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From Anthony John <>
Subject Re: Cassandra on iSCSI?
Date Fri, 21 Jan 2011 19:50:35 GMT
Sort of - do not agree!!

This is the Shared nothing V/s Shared Disk debate. There are many mainstream
RDBMS products that pretend to do horizontal scalability with Shared Disks.
They have the kinds of problems that Cassandra is specifically architected
to avoid!

The original question here has 2 aspects to it:-
1. Is iSCSI SAN good enough - My take is that it is still the poor man's SAN
as compared to FC based SANs. Having said that,  they have found increasing
adoption and the performance penalty is really marginal. Couple that with
the fact that Cassandra is architected to reduce the need for high
performance storage systems via features like reducing of random writes etc.
So net net - a reasonable iSCSI SAN should work.
2. Does it make sense to use a SPOF SAN - again this militates again the
architectural underpinnings of Cassandra, that relies on the shared nothing
idea to ensure that problems - say a bad disk - are easily isolated to a
particular node. On a SAN, depending on RAID configs, and how LUNs are
carved out and so on, a few disk outages could affect multiple nodes. A
performance problem with the SAN, could now affects your entire Cassandra
cluster, and so on. Cassandra is not meant to be set up this way!

But but the real world today - Large storage volumes are available
only with SANs. Rackable machines do not leave a lot of space - typically -
for a bunch of HDDs. On top of that, SANs provide all kinds of admin
capabilities that supposedly help with uptime and performance guarantees and
so on. So a Colo DC might not have any other option but shared storage!

So if one is forced to use a SAN, how should you set up Cassandra is the
interesting question - to me! Here are some thoughts:-
1. Ensure that each node gets dedicated - not shared - LUNs
2. Ensure that these LUNs do share spindles, or nodes will seize to be
isolatable (this will be tough to get, given how SAN administrators think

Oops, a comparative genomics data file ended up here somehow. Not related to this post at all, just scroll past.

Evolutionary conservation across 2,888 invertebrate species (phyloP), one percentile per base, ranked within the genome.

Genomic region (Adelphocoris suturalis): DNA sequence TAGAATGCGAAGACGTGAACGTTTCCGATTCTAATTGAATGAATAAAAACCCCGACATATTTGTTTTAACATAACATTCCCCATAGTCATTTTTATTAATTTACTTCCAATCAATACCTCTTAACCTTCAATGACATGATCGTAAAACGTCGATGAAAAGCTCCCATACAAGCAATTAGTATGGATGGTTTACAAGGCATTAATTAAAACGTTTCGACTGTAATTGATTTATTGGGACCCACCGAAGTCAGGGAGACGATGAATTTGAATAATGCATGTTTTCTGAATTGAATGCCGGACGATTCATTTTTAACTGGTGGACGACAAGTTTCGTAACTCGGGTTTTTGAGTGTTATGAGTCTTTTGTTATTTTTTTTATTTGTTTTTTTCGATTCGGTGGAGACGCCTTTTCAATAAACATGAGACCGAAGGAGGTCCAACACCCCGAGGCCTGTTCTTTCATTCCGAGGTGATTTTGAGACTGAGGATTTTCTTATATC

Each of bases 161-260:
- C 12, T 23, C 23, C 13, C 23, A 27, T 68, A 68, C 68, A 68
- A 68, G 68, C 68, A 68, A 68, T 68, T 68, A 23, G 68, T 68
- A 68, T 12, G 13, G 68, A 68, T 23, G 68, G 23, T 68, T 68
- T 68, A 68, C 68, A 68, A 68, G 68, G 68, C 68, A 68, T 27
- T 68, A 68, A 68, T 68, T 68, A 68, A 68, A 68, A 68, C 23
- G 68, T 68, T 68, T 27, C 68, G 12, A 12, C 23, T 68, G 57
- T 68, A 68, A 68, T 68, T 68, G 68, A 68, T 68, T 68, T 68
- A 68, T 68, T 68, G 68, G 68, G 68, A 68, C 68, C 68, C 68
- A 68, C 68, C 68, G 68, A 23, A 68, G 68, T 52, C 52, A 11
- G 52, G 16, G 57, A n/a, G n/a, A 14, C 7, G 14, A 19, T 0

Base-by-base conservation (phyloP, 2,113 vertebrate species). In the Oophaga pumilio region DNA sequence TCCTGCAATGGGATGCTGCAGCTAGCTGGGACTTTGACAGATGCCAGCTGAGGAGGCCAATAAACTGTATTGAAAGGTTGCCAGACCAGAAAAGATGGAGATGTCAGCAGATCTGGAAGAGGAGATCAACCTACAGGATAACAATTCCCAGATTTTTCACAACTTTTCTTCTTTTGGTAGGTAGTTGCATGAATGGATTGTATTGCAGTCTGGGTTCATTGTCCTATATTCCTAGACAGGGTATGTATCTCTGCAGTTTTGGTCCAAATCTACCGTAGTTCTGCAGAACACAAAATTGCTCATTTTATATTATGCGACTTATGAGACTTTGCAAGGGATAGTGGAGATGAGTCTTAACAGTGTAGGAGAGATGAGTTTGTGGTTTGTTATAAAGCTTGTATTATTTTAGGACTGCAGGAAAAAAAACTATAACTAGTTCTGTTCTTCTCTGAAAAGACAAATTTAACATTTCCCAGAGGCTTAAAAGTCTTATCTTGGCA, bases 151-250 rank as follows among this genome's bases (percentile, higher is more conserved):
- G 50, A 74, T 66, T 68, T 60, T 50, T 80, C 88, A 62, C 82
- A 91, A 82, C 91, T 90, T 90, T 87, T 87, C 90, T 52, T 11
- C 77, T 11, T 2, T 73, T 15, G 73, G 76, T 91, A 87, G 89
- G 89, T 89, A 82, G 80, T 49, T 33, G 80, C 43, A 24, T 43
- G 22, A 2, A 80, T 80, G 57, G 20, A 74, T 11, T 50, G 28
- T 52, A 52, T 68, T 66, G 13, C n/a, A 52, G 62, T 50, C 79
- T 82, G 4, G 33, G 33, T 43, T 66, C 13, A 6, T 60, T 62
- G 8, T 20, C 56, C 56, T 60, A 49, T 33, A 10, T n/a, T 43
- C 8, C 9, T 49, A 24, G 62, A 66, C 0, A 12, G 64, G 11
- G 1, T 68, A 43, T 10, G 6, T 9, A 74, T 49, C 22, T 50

about this)
3. Most SANs deliver performance by striping (RAID 0) - sacrifice striping
for isolation if push comes to shove
4. Do not share data directories from mutliple nodes onto a single location
via NFS or CFS for example. They are cool in shared resource environments,
but breaks the premise behind Cassandra. All data storage should be private
to the cassandra node, even when on shared storage
5. Do not change any assumption around Replication Factor (RF) or
Consistency Levle (CL) due to the shared storage - in fact if anything,
increase your replication factor because you now have potential SPOF

My two - or maybe more - cents on the issue,


On Fri, Jan 21, 2011 at 1:15 PM, Edward Capriolo <>wrote:

> On Fri, Jan 21, 2011 at 12:07 PM, Jonathan Ellis <>
> wrote:
> > On Fri, Jan 21, 2011 at 2:19 AM, Mick Semb Wever <> wrote:
> >>
> >>> Of course with a SAN you'd want RF=1 since it's replicating
> >>> internally.
> >>
> >> Isn't this the same case for raid-5 as well?
> >
> > No, because the replication is (mainly) to protect you from machine
> > failures; if the SAN is a SPOF then putting more replicas on it
> > doesn't help.
> >
> >> And we want RF=2 if we need to keep reading while doing rolling
> >> restarts?
> >
> > Yes.
> >
> > --
> > Jonathan Ellis
> > Project Chair, Apache Cassandra
> > co-founder of Riptano, the source for professional Cassandra support
> >
> >
> If you are using cassandra with a SAN RF=1 makes sense because we are
> making the assumption the san is already replicating your data. RF2
> makes good sense to be not effected by outages. Another alternative is
> something like linux-HA and manage each cassandra instance as a
> resource. This way if a head goes down another node linux ha would
> detect the failure and bring up that instance on another physical
> piece of hardware.
> Using LinuxHA+SAN+Cassandra would actually bring Cassandra closer to
> the hbase model which you have a distributed file system but the front
> end Cassandra acts like a region server.

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